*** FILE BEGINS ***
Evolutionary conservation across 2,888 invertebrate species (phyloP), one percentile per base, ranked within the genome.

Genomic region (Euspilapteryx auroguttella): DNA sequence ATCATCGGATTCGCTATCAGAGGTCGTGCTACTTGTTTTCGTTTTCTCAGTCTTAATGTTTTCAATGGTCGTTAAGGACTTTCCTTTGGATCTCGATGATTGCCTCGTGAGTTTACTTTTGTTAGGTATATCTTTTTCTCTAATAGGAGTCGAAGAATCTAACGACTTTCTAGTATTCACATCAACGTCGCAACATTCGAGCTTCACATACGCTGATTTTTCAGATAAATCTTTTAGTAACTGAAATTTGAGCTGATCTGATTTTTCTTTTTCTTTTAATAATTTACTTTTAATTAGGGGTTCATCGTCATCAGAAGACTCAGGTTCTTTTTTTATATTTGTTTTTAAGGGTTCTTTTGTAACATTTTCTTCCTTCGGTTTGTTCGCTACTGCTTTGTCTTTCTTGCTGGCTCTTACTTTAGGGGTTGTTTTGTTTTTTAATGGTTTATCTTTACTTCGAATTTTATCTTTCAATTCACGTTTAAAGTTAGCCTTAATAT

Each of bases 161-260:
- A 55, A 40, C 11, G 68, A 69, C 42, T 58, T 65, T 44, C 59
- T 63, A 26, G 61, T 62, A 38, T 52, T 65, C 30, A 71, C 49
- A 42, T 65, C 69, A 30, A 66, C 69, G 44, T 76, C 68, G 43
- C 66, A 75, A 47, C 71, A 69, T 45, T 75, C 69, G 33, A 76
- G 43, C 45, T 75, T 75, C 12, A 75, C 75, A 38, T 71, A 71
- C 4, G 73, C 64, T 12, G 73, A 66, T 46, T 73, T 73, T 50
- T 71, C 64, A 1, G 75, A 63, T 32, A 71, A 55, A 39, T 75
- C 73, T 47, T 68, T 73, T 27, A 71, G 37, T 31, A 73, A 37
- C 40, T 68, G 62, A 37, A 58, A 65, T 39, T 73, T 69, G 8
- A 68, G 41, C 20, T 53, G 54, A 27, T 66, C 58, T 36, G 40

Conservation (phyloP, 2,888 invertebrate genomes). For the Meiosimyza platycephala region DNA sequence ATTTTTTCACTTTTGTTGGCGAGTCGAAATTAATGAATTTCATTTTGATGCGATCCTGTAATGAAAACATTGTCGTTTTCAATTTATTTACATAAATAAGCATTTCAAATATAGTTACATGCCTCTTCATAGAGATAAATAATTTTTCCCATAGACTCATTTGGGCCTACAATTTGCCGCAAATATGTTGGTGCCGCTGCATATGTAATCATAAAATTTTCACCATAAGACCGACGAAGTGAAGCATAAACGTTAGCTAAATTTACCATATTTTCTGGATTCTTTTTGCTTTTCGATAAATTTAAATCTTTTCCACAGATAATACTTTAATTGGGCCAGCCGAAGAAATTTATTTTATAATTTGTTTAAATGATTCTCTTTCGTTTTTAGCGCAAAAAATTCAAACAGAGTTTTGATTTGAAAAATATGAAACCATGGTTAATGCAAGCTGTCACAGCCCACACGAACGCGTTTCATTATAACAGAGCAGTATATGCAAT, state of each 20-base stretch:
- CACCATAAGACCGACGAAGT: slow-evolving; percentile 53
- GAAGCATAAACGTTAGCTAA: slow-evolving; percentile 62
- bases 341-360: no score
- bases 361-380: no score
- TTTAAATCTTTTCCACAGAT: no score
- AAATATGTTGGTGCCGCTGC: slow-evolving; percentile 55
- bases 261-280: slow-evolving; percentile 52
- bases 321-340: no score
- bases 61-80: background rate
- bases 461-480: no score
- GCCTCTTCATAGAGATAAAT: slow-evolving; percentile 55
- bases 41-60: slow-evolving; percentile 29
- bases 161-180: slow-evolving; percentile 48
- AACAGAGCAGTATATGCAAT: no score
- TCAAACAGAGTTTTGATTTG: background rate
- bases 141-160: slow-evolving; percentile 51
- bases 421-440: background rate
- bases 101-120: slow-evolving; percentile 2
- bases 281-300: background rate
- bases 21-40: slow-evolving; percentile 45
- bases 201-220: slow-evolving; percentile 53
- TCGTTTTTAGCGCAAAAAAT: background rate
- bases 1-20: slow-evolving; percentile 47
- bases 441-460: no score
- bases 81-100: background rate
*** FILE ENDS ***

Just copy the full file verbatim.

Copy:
Evolutionary conservation across 2,888 invertebrate species (phyloP), one percentile per base, ranked within the genome.

Genomic region (Euspilapteryx auroguttella): DNA sequence ATCATCGGATTCGCTATCAGAGGTCGTGCTACTTGTTTTCGTTTTCTCAGTCTTAATGTTTTCAATGGTCGTTAAGGACTTTCCTTTGGATCTCGATGATTGCCTCGTGAGTTTACTTTTGTTAGGTATATCTTTTTCTCTAATAGGAGTCGAAGAATCTAACGACTTTCTAGTATTCACATCAACGTCGCAACATTCGAGCTTCACATACGCTGATTTTTCAGATAAATCTTTTAGTAACTGAAATTTGAGCTGATCTGATTTTTCTTTTTCTTTTAATAATTTACTTTTAATTAGGGGTTCATCGTCATCAGAAGACTCAGGTTCTTTTTTTATATTTGTTTTTAAGGGTTCTTTTGTAACATTTTCTTCCTTCGGTTTGTTCGCTACTGCTTTGTCTTTCTTGCTGGCTCTTACTTTAGGGGTTGTTTTGTTTTTTAATGGTTTATCTTTACTTCGAATTTTATCTTTCAATTCACGTTTAAAGTTAGCCTTAATAT

Each of bases 161-260:
- A 55, A 40, C 11, G 68, A 69, C 42, T 58, T 65, T 44, C 59
- T 63, A 26, G 61, T 62, A 38, T 52, T 65, C 30, A 71, C 49
- A 42, T 65, C 69, A 30, A 66, C 69, G 44, T 76, C 68, G 43
- C 66, A 75, A 47, C 71, A 69, T 45, T 75, C 69, G 33, A 76
- G 43, C 45, T 75, T 75, C 12, A 75, C 75, A 38, T 71, A 71
- C 4, G 73, C 64, T 12, G 73, A 66, T 46, T 73, T 73, T 50
- T 71, C 64, A 1, G 75, A 63, T 32, A 71, A 55, A 39, T 75
- C 73, T 47, T 68, T 73, T 27, A 71, G 37, T 31, A 73, A 37
- C 40, T 68, G 62, A 37, A 58, A 65, T 39, T 73, T 69, G 8
- A 68, G 41, C 20, T 53, G 54, A 27, T 66, C 58, T 36, G 40

Conservation (phyloP, 2,888 invertebrate genomes). For the Meiosimyza platycephala region DNA sequence ATTTTTTCACTTTTGTTGGCGAGTCGAAATTAATGAATTTCATTTTGATGCGATCCTGTAATGAAAACATTGTCGTTTTCAATTTATTTACATAAATAAGCATTTCAAATATAGTTACATGCCTCTTCATAGAGATAAATAATTTTTCCCATAGACTCATTTGGGCCTACAATTTGCCGCAAATATGTTGGTGCCGCTGCATATGTAATCATAAAATTTTCACCATAAGACCGACGAAGTGAAGCATAAACGTTAGCTAAATTTACCATATTTTCTGGATTCTTTTTGCTTTTCGATAAATTTAAATCTTTTCCACAGATAATACTTTAATTGGGCCAGCCGAAGAAATTTATTTTATAATTTGTTTAAATGATTCTCTTTCGTTTTTAGCGCAAAAAATTCAAACAGAGTTTTGATTTGAAAAATATGAAACCATGGTTAATGCAAGCTGTCACAGCCCACACGAACGCGTTTCATTATAACAGAGCAGTATATGCAAT, state of each 20-base stretch:
- CACCATAAGACCGACGAAGT: slow-evolving; percentile 53
- GAAGCATAAACGTTAGCTAA: slow-evolving; percentile 62
- bases 341-360: no score
- bases 361-380: no score
- TTTAAATCTTTTCCACAGAT: no score
- AAATATGTTGGTGCCGCTGC: slow-evolving; percentile 55
- bases 261-280: slow-evolving; percentile 52
- bases 321-340: no score
- bases 61-80: background rate
- bases 461-480: no score
- GCCTCTTCATAGAGATAAAT: slow-evolving; percentile 55
- bases 41-60: slow-evolving; percentile 29
- bases 161-180: slow-evolving; percentile 48
- AACAGAGCAGTATATGCAAT: no score
- TCAAACAGAGTTTTGATTTG: background rate
- bases 141-160: slow-evolving; percentile 51
- bases 421-440: background rate
- bases 101-120: slow-evolving; percentile 2
- bases 281-300: background rate
- bases 21-40: slow-evolving; percentile 45
- bases 201-220: slow-evolving; percentile 53
- TCGTTTTTAGCGCAAAAAAT: background rate
- bases 1-20: slow-evolving; percentile 47
- bases 441-460: no score
- bases 81-100: background rate